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Restoration, Not Escape

 

Being outdoors is often referred to as an escape. An escape from the hustle and bustle; an escape from the rat race; an escape from normal life. Whether it be fly fishing, hiking, or simply standing in a wild place,  these pursuits give a diverse group of people the feeling of liberation.

It is true. And it would be foolish to deny the sentiment.

Where the escape analogy begins to fall apart is the big picture.

Although trying and seemingly confining at times, normal life isn’t bad. Vocation, relationships, and just being a part of society are good things.  Perhaps enough time has passed that contemporary man is unaware that it wasn’t so long ago that humanity was clamoring to escape from  being outdoors.  Escape from the rivers; escape from the rusticity, escape from nature red in tooth and claw.

In the big picture, it is apparent that our world is groaning. Humanity is groaning, too. The futility of fighting against nature, work, and each other propels people to escape. For aeons, those in wild places run to the cities and towns. Those in civilization flee to the water and the woods.

The desire to escape isn’t a result of modernity. It is a result of fallen humanity.

While escape provides temporal reprieve, it only pacifies one part of a multifaceted problem. Leaving, be definition, means that something is being left. A weekend away from it all might bestow rejuvenation or perspective, but only in the contact of an all-to-sudden return.

There is something that is absolutely better than escape: Restoration.

This idea is most powerfully and poignantly revealed in Good Friday and Easter. The message is of reconciliation achieved through the work of Jesus Christ on the cross.  It is a  restoration of all things: people first, but also things like vocation and creation.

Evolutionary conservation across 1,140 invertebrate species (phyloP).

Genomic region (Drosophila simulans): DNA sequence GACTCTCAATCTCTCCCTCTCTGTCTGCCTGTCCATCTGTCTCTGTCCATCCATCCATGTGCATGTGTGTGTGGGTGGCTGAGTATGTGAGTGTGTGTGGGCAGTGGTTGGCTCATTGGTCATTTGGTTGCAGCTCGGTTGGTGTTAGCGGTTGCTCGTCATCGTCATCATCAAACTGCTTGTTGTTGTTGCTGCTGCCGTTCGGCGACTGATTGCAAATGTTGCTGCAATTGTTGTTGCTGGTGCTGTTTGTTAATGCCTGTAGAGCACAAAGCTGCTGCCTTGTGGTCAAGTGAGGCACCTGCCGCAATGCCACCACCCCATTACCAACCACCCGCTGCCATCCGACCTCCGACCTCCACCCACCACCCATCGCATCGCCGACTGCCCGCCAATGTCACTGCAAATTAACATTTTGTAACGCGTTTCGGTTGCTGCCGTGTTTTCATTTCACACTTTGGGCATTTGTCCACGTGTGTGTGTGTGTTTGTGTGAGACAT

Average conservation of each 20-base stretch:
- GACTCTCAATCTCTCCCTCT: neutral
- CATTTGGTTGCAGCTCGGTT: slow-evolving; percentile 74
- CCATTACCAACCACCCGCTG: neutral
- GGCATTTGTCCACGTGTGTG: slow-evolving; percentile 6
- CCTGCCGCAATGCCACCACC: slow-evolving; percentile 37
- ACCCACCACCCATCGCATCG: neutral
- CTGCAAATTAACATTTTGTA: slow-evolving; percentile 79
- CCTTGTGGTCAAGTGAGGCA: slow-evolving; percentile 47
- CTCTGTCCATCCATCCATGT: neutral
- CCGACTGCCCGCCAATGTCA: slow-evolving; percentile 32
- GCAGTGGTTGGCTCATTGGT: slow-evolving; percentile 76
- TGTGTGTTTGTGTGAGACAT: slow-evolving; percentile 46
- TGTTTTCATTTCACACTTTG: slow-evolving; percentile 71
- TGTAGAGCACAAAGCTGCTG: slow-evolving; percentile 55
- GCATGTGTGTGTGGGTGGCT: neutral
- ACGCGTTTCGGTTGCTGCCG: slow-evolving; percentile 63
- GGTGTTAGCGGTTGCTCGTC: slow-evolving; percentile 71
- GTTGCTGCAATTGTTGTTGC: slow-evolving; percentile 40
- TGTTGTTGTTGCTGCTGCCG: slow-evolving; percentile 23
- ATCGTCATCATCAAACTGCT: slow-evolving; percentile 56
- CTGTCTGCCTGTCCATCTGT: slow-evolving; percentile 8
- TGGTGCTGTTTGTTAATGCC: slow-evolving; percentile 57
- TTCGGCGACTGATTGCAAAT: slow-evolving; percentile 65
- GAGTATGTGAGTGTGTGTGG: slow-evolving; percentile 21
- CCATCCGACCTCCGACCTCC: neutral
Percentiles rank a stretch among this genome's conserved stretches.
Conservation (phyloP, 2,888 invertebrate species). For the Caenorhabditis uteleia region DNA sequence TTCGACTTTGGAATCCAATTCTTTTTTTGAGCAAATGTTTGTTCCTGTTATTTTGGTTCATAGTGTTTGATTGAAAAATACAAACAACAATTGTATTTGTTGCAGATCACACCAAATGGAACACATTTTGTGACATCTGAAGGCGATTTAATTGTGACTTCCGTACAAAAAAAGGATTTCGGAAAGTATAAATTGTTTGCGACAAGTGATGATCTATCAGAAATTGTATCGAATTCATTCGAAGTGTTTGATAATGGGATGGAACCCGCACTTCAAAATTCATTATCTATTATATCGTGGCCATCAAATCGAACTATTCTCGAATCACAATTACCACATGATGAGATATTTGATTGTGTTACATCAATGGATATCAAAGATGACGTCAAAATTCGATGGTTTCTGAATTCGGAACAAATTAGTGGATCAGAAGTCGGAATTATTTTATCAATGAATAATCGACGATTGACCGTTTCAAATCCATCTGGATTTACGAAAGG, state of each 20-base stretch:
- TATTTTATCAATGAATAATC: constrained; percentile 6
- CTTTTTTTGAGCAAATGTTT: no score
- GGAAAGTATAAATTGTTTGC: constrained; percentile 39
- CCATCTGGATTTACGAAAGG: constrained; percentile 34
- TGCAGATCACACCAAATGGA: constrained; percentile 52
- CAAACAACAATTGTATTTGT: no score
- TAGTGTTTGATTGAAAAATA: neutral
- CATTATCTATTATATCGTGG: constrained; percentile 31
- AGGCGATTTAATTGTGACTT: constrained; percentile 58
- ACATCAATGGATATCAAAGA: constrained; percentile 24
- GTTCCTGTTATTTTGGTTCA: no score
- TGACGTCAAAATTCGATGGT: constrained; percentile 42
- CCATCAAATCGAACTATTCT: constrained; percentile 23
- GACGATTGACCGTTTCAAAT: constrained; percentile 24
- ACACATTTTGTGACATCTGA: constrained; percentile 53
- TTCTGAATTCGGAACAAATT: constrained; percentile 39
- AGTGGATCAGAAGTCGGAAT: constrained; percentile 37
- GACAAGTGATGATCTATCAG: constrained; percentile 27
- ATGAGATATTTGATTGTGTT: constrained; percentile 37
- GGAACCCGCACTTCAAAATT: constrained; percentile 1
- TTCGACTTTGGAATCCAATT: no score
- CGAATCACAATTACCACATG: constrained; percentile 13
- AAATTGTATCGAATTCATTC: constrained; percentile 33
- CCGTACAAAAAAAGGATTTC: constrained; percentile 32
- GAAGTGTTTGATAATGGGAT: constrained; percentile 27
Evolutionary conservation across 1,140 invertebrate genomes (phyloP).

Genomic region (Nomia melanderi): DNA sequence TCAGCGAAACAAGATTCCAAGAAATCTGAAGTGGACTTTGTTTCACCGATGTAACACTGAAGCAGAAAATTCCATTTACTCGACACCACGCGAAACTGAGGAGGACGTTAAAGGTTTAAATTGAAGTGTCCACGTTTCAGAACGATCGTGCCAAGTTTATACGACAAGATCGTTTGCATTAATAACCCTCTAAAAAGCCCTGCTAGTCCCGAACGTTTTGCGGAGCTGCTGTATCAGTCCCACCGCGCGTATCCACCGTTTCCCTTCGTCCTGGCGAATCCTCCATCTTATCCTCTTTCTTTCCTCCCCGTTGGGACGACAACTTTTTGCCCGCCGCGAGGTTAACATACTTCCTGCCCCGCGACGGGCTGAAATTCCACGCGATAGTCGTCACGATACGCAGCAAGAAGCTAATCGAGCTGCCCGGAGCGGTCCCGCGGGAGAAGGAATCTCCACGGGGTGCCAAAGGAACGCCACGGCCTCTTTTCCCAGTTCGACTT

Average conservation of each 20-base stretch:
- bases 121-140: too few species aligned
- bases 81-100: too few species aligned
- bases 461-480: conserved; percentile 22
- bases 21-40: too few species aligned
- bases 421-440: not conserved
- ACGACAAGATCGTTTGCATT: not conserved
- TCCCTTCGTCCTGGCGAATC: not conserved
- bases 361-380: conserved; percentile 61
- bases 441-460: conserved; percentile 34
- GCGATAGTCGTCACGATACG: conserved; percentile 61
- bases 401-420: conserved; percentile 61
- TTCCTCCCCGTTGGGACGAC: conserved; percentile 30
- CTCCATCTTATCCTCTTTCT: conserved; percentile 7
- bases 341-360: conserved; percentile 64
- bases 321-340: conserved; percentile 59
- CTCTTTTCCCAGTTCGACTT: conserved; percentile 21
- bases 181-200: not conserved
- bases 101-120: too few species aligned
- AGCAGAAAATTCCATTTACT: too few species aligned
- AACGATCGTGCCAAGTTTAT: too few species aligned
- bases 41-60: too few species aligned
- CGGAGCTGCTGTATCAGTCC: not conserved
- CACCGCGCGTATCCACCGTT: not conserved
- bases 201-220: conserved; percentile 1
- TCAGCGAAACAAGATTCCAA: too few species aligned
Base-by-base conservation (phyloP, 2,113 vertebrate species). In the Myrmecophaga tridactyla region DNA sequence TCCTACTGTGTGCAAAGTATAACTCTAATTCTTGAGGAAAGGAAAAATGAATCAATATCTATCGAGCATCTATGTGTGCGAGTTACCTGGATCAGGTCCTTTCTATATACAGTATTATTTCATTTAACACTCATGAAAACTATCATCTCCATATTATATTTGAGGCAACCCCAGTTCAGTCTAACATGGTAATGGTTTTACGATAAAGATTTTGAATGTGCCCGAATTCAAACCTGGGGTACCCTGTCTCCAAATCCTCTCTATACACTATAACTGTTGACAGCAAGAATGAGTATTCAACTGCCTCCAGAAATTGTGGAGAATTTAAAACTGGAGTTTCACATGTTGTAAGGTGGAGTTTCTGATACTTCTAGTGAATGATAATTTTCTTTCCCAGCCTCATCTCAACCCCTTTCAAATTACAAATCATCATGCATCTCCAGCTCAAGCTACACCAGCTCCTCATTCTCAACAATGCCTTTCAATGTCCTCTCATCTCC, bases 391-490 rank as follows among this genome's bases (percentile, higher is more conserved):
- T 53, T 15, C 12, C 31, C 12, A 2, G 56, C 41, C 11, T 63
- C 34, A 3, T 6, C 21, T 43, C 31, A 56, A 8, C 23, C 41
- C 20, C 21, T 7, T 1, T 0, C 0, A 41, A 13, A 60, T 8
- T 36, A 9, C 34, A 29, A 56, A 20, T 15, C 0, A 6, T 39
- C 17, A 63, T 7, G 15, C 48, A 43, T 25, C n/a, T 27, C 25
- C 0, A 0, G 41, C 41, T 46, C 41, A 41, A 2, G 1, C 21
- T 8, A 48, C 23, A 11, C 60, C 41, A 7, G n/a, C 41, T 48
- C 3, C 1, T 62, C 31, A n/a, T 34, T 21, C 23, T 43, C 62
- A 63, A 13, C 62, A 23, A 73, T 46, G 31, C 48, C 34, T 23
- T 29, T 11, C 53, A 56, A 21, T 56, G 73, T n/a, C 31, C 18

For the creation was subjected to futility, not willingly, but because of Him who subjected it, in hope that the creation itself also will be set free from its slavery to corruption into the freedom of the glory of the children of God. – Romans 8:20-21

Humanity is at the forefront of the cross. Scripture reveals that God in flesh, Jesus Christ, lived a perfect life only to take our place and pay our price.

God is the one who justifies; who is the one who condemns? Christ Jesus is He who died, yes, rather who was raised, who is at the right hand of God, who also intercedes for us. – Romans 8:33-34

The joy we experience in this life is a foretaste of a reenchantment of  reality. The gospel is foremost about reconciling people with their God. But inasmuch as the fish, mountains, and their care were declared good at creation, their restoration is part of the great gospel truth. His crucifixion on Friday was followed by His resurrection on Sunday. Death and the futility of this world were conquered.

Pleasant, temporary escapes that people enjoy today are another picture of the very same grace that is able to transform lives and worlds. It is a grace that  is available  because of the cross, not by a work done or a system created. God calls for people to escape those futile ways of trying to get through life, and receive His gift of grace and restoration.

Have a blessed holiday.

 


 

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